Hydroxychloroquine and the Ethical Pitfalls of Private Science
Last week, news broke that a significant study into the effects of hydroxychloroquine for treating COVID-19 relied on data that has now been called into question. The effects of this study, and other studies that relied on data from the same source, were profound, leading to changes in planned studies and in treatments for COVID-19 being prescribed to patients. The fact that this data comes from an unaudited source highlights the ethical concerns that stem from having an increased corporate role in science.
In late May, a study published in the elite medical journal The Lancet suggested that COVID-19 patients taking chloroquine or hydroxychloroquine were more likely to die. The study included over 96,000 patients, relying on electronic health data from the company Surgisphere run by Dr. Sepan Desai, who was also included as a co-author of the article. It found that at 671 hospitals where COVID-19 patients had been prescribed hydroxychloroquine, the risk of death was over twice as great as patients who were not prescribed the drug. An additional study using data from Surgisphere investigated the uses of blood pressure medication and was published in a paper for The New England Journal of Medicine. A third paper using Surgisphere data was available as a preprint which suggested that ivermectin significantly reduced mortality in COVID-19 patients. All three papers have been retracted.
The retractions occurred after discrepancies were noticed in the data. The reported doses of hydroxychloroquine for American patients was higher than FDA guidelines and the number of Australian deaths were higher than official statistics. There was also a discrepancy between the small number of hospitals included and the vast number of patient records. Following this, independent auditors were asked to review the data provided by Surgisphere; however, the company refused to provide the data, citing confidentiality requirements with the hospitals. Yet investigations found that no hospitals located in the US admitted to participating with Surgisphere.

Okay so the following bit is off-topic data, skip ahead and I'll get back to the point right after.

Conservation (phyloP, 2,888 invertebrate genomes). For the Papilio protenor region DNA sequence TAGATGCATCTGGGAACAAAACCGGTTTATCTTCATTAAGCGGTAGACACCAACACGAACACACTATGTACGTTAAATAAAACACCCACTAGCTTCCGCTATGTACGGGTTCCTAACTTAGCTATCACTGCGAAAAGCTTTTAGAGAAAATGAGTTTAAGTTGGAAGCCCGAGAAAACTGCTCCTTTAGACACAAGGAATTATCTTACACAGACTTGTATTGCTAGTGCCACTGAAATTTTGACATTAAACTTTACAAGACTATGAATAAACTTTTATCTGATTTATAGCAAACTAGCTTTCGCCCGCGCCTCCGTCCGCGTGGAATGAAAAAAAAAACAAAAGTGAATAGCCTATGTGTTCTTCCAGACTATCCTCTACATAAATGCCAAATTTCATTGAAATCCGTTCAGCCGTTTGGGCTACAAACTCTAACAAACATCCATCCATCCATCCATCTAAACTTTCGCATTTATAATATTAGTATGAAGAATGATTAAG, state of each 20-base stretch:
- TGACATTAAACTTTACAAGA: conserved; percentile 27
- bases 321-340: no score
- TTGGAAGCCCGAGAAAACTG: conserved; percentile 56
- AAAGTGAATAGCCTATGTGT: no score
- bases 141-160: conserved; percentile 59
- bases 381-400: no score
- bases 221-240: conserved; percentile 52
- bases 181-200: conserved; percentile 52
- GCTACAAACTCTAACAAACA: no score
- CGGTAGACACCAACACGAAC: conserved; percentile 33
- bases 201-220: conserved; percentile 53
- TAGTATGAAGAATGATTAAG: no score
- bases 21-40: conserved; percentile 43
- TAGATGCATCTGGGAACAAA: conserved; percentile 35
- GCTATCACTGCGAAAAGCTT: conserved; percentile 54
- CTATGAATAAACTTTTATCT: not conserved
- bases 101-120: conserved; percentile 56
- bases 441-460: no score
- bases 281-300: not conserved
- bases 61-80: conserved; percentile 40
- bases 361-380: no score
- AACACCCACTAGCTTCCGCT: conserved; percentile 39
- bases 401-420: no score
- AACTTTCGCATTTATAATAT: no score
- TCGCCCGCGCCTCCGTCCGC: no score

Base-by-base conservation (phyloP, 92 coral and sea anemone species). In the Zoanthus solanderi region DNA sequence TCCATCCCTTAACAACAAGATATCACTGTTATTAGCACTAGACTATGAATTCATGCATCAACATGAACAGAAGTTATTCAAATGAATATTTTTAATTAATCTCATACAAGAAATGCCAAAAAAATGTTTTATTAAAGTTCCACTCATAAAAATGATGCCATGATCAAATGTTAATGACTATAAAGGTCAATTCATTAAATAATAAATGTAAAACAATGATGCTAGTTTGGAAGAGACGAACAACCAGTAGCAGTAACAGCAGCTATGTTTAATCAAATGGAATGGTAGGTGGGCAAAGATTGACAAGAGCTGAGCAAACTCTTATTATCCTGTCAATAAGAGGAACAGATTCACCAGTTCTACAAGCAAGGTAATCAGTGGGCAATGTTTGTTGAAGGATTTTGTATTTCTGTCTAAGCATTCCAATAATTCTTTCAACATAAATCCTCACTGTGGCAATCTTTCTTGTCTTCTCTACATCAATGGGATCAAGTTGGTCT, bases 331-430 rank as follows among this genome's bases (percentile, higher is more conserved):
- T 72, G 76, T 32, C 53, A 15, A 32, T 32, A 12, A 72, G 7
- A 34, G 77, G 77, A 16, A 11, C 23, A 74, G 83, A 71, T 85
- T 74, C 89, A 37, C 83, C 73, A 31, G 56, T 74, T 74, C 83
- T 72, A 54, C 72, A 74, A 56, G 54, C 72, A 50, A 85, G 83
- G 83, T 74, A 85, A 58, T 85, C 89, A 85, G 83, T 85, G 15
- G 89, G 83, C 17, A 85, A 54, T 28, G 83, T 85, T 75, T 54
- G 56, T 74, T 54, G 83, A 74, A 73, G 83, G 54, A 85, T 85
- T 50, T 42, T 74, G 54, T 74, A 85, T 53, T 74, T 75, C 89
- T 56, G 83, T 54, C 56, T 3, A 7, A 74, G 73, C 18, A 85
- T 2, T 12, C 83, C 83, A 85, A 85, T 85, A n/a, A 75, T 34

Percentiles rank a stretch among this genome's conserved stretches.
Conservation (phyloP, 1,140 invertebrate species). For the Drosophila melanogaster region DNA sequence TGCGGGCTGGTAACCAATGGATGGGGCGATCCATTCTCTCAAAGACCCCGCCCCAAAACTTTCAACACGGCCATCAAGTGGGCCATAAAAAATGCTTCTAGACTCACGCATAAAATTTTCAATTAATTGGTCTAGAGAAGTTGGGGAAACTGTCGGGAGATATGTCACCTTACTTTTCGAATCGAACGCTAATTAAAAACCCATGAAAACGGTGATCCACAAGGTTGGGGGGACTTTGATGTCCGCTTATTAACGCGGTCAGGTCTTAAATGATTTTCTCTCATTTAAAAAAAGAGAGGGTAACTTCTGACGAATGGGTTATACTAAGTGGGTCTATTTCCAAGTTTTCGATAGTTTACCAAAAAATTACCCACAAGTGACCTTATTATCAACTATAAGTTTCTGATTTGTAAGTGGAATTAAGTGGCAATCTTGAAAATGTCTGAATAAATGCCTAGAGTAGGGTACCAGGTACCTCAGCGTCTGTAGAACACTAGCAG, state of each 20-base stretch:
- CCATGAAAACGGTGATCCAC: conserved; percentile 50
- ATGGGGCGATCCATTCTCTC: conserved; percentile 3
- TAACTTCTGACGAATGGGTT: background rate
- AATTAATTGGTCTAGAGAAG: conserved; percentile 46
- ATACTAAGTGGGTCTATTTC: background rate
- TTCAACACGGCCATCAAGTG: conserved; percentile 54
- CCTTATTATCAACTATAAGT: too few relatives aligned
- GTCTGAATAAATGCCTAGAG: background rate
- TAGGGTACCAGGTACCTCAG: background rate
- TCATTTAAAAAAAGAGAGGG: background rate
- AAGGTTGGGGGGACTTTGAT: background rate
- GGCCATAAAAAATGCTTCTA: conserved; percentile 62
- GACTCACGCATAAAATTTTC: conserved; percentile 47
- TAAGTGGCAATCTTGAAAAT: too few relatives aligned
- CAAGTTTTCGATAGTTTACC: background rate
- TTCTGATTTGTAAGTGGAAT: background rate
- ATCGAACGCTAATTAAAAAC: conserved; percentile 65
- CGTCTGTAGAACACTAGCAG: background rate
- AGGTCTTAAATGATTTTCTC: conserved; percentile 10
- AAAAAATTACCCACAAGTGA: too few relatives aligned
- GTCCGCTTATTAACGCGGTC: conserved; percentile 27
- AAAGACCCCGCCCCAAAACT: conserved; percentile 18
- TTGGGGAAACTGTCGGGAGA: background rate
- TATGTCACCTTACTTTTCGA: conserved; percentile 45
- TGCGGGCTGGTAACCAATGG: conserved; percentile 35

Surgisphere itself is also a suspect source. The company was founded in 2007 but has little online presence. Their website does not list partner hospitals or identify its scientific advisory board. It claims that the company has 11 employees. Their enormous database doesn’t seem to have been used by peer reviewed studies until May. Desai himself also has a colorful history, including a record of three outstanding medical malpractice suits against him.
The studies had significant impact world-wide. Following the report that hydroxychloroquine increased mortality rates in patients, the WHO announced a “temporary” pause into their studies of hydroxychloroquine (they have since resumed their efforts). The studies also played a role in the national conversation about the drug in the United States following President Trump’s announcement that he had been taking it to combat the virus. The preprint on ivermectin was never officially published, but it did lead to changes in treatment protocols in South America. In Bolivia, a local government planned to hand out 350,000 doses of the drug after receiving authorization from the Bolivian Ministry of Health. The drug was also cited as a potential treatment in Chile and Peru.
This episode highlights several general moral issues. Retraction scandals at a time when the public is looking to, and relying on, medical science are dangerous. The situation is intensified by the fact that these controversies are tied to the political debate over hydroxychloroquine, as it may undermine science along partisan lines. Polls show that Democrats are far more likely than Republicans to have a great deal of confidence in scientists to act in the best interests of the public — yet such scandals further undermine public trust and make science seem more partisan.